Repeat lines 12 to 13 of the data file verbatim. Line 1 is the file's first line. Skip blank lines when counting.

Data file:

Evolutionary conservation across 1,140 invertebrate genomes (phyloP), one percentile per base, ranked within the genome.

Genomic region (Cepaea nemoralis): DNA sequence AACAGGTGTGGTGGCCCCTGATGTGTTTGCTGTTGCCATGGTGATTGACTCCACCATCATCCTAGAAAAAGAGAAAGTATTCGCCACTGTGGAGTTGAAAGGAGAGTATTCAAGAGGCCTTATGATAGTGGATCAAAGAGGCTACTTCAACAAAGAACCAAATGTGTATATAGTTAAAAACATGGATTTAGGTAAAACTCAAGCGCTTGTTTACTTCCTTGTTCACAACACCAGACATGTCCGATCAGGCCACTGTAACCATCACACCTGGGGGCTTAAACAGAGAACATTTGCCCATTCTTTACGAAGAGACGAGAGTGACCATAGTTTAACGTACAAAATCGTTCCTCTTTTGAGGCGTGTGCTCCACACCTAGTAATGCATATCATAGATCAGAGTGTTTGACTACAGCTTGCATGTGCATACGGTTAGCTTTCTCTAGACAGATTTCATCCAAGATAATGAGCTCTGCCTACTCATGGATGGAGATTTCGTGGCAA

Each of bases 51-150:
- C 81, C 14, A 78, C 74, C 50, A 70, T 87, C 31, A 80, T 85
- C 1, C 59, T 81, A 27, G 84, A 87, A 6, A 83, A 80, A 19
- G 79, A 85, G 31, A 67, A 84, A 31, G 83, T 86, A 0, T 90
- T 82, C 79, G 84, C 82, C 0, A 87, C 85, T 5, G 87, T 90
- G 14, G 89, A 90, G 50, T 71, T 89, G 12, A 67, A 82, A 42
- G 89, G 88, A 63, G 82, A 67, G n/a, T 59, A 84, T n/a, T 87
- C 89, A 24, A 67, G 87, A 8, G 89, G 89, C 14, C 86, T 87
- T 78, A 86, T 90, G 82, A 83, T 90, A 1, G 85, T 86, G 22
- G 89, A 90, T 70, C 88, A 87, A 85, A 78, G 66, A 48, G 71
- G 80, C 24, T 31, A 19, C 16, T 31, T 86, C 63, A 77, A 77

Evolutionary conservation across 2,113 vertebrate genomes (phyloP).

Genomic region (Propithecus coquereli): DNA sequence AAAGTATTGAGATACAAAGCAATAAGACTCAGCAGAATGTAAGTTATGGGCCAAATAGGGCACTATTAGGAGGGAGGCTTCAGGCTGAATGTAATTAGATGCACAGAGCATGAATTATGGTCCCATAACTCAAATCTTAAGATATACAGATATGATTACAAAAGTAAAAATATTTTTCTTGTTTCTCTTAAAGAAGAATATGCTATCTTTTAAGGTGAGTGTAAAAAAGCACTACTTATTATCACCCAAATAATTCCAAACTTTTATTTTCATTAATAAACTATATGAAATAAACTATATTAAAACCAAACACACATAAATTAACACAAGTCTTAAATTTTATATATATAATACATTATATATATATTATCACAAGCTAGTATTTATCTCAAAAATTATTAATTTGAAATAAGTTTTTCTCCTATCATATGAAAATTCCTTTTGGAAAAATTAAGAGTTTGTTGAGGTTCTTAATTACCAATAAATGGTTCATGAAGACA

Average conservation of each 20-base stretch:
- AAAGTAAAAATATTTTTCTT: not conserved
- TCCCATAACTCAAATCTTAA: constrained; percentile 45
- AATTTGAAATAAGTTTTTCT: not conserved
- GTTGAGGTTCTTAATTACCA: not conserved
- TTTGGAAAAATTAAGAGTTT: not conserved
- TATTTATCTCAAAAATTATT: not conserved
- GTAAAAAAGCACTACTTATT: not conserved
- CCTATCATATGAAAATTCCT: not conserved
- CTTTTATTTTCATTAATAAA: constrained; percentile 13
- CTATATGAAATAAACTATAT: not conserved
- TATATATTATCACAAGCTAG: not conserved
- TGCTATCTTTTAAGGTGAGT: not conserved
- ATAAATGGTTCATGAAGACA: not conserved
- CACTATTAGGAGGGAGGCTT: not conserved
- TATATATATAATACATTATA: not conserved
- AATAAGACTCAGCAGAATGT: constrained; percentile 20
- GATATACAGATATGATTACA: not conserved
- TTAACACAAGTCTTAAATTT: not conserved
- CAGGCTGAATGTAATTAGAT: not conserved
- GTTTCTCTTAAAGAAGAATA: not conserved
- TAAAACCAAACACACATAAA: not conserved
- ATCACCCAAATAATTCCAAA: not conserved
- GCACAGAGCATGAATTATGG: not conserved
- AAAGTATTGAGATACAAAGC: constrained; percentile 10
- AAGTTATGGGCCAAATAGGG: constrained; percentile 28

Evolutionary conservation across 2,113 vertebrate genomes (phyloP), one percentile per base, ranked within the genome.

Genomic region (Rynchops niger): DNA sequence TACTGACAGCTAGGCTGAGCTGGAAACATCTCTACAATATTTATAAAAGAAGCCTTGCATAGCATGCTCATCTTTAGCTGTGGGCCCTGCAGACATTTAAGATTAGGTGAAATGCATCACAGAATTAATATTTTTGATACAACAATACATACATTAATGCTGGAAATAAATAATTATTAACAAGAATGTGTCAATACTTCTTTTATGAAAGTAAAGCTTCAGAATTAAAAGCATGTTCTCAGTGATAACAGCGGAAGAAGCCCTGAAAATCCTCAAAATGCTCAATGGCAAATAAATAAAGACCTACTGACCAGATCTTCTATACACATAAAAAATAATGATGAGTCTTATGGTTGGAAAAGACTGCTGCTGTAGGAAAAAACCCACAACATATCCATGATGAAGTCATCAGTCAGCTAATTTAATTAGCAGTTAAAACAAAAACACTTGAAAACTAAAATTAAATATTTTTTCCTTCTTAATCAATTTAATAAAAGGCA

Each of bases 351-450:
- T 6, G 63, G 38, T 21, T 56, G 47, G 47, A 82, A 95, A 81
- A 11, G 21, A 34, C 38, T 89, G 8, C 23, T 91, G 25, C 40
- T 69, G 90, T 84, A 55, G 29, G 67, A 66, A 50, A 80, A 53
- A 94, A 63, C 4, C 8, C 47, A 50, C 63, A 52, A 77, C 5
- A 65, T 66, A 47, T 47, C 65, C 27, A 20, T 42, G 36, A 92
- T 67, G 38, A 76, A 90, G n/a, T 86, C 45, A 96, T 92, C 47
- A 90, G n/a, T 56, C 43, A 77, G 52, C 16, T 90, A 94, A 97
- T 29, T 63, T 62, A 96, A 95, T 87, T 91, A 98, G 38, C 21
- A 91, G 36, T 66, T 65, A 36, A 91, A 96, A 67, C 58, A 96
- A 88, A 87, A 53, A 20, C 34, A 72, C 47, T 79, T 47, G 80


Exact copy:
- G 89, A 90, T 70, C 88, A 87, A 85, A 78, G 66, A 48, G 71
- G 80, C 24, T 31, A 19, C 16, T 31, T 86, C 63, A 77, A 77